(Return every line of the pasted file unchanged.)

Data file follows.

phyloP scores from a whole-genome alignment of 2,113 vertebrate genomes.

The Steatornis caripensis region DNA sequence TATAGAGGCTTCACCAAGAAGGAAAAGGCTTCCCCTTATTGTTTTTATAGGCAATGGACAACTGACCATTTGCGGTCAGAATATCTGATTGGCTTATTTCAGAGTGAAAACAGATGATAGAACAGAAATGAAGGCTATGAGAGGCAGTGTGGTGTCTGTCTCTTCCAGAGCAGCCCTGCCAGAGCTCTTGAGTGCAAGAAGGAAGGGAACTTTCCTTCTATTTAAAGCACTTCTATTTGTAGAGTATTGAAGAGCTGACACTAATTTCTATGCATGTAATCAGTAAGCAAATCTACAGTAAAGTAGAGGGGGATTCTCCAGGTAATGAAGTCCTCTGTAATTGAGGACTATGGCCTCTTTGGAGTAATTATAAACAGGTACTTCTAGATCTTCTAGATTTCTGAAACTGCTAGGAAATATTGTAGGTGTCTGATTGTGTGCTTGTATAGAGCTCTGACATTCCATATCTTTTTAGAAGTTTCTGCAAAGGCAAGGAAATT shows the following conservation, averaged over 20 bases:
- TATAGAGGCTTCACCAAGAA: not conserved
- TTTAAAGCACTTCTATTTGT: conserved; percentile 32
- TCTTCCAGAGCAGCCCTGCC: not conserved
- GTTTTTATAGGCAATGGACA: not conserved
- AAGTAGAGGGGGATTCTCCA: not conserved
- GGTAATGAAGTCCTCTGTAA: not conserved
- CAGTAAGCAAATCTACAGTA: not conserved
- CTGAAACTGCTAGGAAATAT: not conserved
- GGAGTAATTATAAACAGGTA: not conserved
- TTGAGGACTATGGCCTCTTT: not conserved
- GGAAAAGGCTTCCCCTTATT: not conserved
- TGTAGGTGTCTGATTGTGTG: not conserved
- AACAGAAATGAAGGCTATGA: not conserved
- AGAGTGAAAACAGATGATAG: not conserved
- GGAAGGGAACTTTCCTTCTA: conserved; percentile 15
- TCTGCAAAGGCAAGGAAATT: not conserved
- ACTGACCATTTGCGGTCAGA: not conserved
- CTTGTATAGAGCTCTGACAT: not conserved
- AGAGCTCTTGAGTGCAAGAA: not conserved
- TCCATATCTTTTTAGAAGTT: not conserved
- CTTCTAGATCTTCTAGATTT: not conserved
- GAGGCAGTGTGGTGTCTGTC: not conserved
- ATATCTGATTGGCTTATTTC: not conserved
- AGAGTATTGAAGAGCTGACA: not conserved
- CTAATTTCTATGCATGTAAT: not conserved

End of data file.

phyloP scores from a whole-genome alignment of 2,113 vertebrate genomes.

The Steatornis caripensis region DNA sequence TATAGAGGCTTCACCAAGAAGGAAAAGGCTTCCCCTTATTGTTTTTATAGGCAATGGACAACTGACCATTTGCGGTCAGAATATCTGATTGGCTTATTTCAGAGTGAAAACAGATGATAGAACAGAAATGAAGGCTATGAGAGGCAGTGTGGTGTCTGTCTCTTCCAGAGCAGCCCTGCCAGAGCTCTTGAGTGCAAGAAGGAAGGGAACTTTCCTTCTATTTAAAGCACTTCTATTTGTAGAGTATTGAAGAGCTGACACTAATTTCTATGCATGTAATCAGTAAGCAAATCTACAGTAAAGTAGAGGGGGATTCTCCAGGTAATGAAGTCCTCTGTAATTGAGGACTATGGCCTCTTTGGAGTAATTATAAACAGGTACTTCTAGATCTTCTAGATTTCTGAAACTGCTAGGAAATATTGTAGGTGTCTGATTGTGTGCTTGTATAGAGCTCTGACATTCCATATCTTTTTAGAAGTTTCTGCAAAGGCAAGGAAATT shows the following conservation, averaged over 20 bases:
- TATAGAGGCTTCACCAAGAA: not conserved
- TTTAAAGCACTTCTATTTGT: conserved; percentile 32
- TCTTCCAGAGCAGCCCTGCC: not conserved
- GTTTTTATAGGCAATGGACA: not conserved
- AAGTAGAGGGGGATTCTCCA: not conserved
- GGTAATGAAGTCCTCTGTAA: not conserved
- CAGTAAGCAAATCTACAGTA: not conserved
- CTGAAACTGCTAGGAAATAT: not conserved
- GGAGTAATTATAAACAGGTA: not conserved
- TTGAGGACTATGGCCTCTTT: not conserved
- GGAAAAGGCTTCCCCTTATT: not conserved
- TGTAGGTGTCTGATTGTGTG: not conserved
- AACAGAAATGAAGGCTATGA: not conserved
- AGAGTGAAAACAGATGATAG: not conserved
- GGAAGGGAACTTTCCTTCTA: conserved; percentile 15
- TCTGCAAAGGCAAGGAAATT: not conserved
- ACTGACCATTTGCGGTCAGA: not conserved
- CTTGTATAGAGCTCTGACAT: not conserved
- AGAGCTCTTGAGTGCAAGAA: not conserved
- TCCATATCTTTTTAGAAGTT: not conserved
- CTTCTAGATCTTCTAGATTT: not conserved
- GAGGCAGTGTGGTGTCTGTC: not conserved
- ATATCTGATTGGCTTATTTC: not conserved
- AGAGTATTGAAGAGCTGACA: not conserved
- CTAATTTCTATGCATGTAAT: not conserved